A Dallas company that allows blood to flow where it's needed — in a geographic rather than circulatory sense — has been selected as a winner in the Harvard Health Acceleration Challenge.
Bloodbuy capitalized on the fact that blood is a core commodity of health care and built a cloud-based platform that addresses the uneven geographic distribution of available blood supply, in real-time.
Evening out the supply and demand leads to price transparency and greater efficiency in the critical health care market,Christopher Godfrey founder & CEO of Bloodbuy, tells me.
The cost and supply of donor blood varies with geography and season. Bloodbuy allows hospitals to choose a location and bid for the supply they need, then matches them with blood centers that qualify.
The result of Bloodbuy's cloud-based platform is a price-matching system, similar to Priceline, that links hospitals with blood banks, Godfrey explains.
Bloodbuy, initially known as BloodSolutions, was the subject of my July 2013 centerpiece "The business of blood: A Dallas startup tries to change the industry."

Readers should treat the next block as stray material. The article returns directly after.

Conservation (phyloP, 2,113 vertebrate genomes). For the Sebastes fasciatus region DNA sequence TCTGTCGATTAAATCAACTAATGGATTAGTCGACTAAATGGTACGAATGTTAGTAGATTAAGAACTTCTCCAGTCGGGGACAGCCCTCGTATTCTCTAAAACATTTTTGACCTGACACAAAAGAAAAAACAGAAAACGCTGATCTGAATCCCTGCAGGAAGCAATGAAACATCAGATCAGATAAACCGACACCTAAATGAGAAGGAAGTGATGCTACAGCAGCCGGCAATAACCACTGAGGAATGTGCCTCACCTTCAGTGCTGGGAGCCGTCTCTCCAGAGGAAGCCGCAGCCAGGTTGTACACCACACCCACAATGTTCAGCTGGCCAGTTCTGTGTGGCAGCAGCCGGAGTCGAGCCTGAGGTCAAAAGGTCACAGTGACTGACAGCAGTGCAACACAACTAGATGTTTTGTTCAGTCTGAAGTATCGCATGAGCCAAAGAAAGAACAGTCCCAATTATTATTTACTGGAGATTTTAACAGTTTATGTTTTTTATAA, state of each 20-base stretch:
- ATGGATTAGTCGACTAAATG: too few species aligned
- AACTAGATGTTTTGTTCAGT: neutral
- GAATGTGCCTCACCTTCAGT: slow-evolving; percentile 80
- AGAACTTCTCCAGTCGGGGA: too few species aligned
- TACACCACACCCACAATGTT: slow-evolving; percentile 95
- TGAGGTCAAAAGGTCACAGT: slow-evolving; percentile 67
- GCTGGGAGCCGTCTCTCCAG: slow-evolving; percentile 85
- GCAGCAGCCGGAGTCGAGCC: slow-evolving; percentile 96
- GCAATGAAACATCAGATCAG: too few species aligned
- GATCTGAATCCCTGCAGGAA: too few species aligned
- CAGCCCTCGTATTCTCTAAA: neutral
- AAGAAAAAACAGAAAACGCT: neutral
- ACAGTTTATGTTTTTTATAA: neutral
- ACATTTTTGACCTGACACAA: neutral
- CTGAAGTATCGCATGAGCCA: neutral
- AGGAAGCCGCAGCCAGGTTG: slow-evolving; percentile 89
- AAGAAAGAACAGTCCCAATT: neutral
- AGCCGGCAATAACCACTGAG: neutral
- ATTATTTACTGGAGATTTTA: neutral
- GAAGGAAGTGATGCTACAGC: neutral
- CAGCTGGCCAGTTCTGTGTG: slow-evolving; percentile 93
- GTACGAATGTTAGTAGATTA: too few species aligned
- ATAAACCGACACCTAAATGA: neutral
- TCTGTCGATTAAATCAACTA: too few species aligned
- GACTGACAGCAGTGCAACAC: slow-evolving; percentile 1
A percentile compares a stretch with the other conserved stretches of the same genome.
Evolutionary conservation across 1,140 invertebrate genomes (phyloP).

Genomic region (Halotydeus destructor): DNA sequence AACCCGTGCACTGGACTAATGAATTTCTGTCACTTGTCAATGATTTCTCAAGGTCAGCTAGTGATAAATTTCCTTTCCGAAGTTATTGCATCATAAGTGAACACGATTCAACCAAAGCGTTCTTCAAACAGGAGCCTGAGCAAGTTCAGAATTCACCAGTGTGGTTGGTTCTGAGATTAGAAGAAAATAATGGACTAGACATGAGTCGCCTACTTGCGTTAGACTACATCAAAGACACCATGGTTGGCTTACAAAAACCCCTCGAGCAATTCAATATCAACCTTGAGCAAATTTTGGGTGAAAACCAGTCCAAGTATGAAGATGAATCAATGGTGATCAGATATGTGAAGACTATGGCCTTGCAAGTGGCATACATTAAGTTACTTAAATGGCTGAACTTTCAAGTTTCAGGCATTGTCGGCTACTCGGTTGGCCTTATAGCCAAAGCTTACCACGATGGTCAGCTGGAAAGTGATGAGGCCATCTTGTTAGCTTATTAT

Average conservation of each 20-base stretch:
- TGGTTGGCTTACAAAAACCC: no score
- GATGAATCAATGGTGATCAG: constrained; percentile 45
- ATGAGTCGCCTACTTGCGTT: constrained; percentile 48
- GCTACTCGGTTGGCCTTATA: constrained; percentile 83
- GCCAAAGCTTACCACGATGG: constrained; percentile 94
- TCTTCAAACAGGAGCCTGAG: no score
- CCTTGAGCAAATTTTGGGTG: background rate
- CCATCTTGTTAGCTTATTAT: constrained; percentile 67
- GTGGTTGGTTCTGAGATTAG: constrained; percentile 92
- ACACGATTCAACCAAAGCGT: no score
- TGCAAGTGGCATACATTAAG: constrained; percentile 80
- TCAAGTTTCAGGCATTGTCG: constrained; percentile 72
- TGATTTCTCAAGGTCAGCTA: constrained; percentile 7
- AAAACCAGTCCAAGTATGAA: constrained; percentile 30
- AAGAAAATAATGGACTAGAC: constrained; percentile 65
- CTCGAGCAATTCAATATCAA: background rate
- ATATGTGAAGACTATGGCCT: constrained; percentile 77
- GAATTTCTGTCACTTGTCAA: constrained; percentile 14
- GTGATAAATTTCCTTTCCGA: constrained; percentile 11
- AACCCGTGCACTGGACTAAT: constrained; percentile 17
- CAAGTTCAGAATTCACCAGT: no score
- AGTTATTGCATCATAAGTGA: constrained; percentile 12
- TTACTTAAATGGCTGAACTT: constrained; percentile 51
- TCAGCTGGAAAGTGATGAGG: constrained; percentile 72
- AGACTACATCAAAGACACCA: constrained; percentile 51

The four Health Acceleration Challenge finalists will split $150,000 — it works out to about $37,000 apiece — and the winner will be the one who makes the best use of the cash to scale up, Godfrey said. The winner will be announced in a health care forum in April.
"The challenge is to identify, through innovations that are already deployed, which ones have potential to grow and have maximum impact on health care," Godfrey told me. "It's a really neat opportunity."
Bloodbuy, I-PASS, Medalogix and Twine Health emerged as finalists from a group of nearly 500 applicants from 29 countries and 43 states.
I-PASS, based in Boston Children's Hospital, uses a multifaceted approach to improve the exchange of information among health care providers by standardizing the patient hand-off process at every change of shift.
Nashville-based Medalogix's goal is to help provide better quality of life as patients approach death by using predictive analytics to identify patients that are eligible for hospice then implementing a workflow that allows clinicians to help patients better manage the hospice decision and transfer process.
Twine Health, based in Cambridge, Massachusetts, is an app that allows patients and their doctors to co-create treatment plans for chronic disease, including access to motivational coaches and virtual support.